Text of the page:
In her 17 years of employment with a large university hospital, Ms. M, a 58-year-old nurse, had worked various shifts in different departments. For the last 9 months, she had been working the night shift and found that the schedule suited her. Her children were now adults and living on their own and Ms. M was divorced, so the night shift did not negatively affect her family. Professionally, she preferred it. In the quiet of the hospital at night, Ms. M felt more autonomous and more connected with her patients, who were often alone (as it was after visiting hours) and frightened. 

One night, at approximately 3 a.m., a patient was brought in from the emergency department (ED) in great pain. Ms. M immediately looked at the patient’s records and orders from the ED physician. The patient, Mr. B, was a 48-year-old man who had been brought into the ED that afternoon complaining of severe abdominal pain, with no obvious cause and no other symptoms such as fever or respiratory distress. 

The pain was hard to manage; notes from the ED indicated that morphine and hydrocodone/paracetamol had proven ineffective, and the ED physician had finally ordered hydromorphone. Even so, the patient’s pain remained severe, and the decision was made to admit him to the hospital for further testing the next day to determine the cause of the pain.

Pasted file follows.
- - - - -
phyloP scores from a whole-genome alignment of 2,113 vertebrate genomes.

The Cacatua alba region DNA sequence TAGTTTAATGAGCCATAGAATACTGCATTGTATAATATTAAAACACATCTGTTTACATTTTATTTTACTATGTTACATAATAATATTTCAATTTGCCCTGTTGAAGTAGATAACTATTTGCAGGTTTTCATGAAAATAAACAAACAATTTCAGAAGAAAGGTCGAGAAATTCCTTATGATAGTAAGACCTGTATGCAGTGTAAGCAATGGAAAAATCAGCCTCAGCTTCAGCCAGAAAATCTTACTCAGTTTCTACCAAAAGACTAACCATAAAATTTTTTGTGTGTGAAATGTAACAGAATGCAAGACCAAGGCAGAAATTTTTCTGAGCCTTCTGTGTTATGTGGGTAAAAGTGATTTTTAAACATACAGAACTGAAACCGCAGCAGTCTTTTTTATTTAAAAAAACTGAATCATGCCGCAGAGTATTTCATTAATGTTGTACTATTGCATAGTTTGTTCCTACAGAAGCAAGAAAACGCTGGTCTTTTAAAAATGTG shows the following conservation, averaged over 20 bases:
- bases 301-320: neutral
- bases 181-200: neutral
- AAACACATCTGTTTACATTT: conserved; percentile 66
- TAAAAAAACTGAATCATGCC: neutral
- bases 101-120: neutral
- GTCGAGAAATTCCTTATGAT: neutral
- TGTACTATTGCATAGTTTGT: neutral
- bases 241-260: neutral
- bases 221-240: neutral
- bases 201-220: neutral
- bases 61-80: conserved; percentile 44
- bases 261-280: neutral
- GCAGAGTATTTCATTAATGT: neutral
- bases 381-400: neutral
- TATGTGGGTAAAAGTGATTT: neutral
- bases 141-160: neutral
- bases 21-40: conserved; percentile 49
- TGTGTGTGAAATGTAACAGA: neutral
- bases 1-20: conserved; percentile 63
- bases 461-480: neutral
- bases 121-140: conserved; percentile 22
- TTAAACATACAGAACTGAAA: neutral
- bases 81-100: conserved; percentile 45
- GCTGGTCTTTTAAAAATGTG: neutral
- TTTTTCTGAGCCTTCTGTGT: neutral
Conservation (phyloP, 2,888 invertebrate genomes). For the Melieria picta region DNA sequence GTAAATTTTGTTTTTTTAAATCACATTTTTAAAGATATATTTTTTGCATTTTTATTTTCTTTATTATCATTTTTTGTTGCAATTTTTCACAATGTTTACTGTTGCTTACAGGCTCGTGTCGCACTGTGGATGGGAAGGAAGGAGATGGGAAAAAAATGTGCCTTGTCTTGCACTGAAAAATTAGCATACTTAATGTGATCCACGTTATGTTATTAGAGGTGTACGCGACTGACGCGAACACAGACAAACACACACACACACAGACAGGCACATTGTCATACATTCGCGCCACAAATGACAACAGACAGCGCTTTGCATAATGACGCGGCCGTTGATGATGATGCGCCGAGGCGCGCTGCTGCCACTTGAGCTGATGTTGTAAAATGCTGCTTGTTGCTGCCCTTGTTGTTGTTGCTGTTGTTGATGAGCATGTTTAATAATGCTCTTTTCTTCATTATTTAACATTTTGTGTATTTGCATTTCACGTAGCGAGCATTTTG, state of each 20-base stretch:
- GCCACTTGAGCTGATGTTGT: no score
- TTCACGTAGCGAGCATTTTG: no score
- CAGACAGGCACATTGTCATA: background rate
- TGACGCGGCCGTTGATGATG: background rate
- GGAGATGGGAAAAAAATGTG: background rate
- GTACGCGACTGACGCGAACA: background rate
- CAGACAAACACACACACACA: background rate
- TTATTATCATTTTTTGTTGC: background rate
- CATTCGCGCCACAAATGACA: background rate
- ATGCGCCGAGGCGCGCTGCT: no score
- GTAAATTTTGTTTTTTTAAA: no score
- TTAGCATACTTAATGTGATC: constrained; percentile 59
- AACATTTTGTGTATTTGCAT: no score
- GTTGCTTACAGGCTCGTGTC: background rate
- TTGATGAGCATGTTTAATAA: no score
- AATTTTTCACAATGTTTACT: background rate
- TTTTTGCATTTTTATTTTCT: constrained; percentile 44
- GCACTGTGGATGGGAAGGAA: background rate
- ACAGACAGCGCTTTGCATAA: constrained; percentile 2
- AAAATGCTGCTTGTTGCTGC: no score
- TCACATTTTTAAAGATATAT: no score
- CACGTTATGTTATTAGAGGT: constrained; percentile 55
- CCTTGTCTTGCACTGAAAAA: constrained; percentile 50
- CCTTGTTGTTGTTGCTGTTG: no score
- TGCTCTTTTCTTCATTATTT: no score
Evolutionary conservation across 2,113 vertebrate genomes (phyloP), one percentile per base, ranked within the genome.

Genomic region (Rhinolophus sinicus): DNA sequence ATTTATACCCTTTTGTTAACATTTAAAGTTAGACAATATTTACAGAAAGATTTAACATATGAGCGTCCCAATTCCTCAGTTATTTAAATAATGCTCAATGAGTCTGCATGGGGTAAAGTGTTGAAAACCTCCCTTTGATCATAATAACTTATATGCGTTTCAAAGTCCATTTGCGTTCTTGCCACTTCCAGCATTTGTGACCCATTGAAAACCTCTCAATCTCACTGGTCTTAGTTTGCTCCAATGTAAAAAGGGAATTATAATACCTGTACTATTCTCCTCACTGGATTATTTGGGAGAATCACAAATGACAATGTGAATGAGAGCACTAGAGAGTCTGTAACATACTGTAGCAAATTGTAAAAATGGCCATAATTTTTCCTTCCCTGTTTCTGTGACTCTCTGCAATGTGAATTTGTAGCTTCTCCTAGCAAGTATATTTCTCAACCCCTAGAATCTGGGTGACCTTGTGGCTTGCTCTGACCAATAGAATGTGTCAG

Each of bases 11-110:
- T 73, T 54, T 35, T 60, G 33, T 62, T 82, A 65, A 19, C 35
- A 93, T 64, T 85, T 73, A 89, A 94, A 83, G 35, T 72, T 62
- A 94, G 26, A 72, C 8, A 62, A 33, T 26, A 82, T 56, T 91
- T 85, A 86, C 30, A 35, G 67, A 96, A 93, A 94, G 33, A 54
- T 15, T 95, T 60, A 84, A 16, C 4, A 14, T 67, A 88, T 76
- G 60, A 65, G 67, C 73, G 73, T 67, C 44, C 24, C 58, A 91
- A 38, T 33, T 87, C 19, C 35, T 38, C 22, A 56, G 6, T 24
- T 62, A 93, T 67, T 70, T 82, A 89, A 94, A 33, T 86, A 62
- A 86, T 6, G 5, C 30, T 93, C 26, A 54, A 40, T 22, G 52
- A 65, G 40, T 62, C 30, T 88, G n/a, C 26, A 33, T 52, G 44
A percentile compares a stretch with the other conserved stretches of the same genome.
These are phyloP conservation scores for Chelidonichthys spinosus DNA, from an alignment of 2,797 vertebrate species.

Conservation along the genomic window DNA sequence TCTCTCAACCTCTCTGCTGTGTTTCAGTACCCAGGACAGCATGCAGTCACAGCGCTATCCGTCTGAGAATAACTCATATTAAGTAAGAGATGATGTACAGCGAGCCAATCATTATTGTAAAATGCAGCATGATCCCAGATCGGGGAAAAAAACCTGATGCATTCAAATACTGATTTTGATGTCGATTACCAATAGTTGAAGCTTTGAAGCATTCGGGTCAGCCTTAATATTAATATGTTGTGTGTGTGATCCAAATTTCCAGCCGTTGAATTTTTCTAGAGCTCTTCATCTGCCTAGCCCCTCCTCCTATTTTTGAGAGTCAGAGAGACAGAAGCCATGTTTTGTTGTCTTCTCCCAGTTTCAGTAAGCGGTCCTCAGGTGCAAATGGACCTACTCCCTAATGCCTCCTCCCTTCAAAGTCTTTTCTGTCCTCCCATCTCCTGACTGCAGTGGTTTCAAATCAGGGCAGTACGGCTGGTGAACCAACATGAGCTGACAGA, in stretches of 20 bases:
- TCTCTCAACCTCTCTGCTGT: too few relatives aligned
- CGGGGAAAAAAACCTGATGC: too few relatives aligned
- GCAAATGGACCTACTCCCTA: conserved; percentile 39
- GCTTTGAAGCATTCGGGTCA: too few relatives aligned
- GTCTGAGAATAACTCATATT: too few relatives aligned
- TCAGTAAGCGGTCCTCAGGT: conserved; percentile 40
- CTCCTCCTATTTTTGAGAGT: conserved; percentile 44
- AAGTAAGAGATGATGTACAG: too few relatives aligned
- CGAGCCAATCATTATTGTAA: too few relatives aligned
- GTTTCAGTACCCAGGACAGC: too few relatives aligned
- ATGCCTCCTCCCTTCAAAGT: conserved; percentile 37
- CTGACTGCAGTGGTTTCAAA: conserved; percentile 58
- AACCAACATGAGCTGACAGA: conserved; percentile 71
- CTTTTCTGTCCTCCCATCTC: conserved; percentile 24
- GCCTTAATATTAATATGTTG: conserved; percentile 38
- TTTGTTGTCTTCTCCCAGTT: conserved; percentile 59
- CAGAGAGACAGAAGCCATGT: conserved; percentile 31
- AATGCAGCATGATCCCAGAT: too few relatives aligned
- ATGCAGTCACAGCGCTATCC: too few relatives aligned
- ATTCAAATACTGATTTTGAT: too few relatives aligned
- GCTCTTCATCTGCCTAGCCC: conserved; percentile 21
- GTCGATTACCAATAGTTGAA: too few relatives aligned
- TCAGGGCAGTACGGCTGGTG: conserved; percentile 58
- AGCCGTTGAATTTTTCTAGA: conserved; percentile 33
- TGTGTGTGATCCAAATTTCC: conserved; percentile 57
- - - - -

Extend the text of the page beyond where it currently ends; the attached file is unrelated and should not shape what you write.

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The ED physician ordered 1 to 2 mg of hydromorphone administered intravenously no more than every two hours for pain and 12.5 mg of promethazine for nausea. The orders also called for supplemental oxygen as necessary, per the hospital’s protocol. 

Ms. M introduced herself to the patient and began her standard head-to-toe assessment. The assessment would normally include having the patient fill out a database form regarding past medical history, among other information. However, due to Mr. B’s terrible pain, he was only able to fill out a few lines before giving the form back to Ms. M.

“Don’t worry about it,” she told him. “We’ll fill this out later.” 

Ms. M knew that the hospital’s policy was that the patient’s database form should be filled out within the first 24 hours of admission, but clearly the patient’s pain was interfering. Ms. M went over the ED records again and saw that Mr. B had been given 1 mg of hydromorphone two hours earlier in the ED.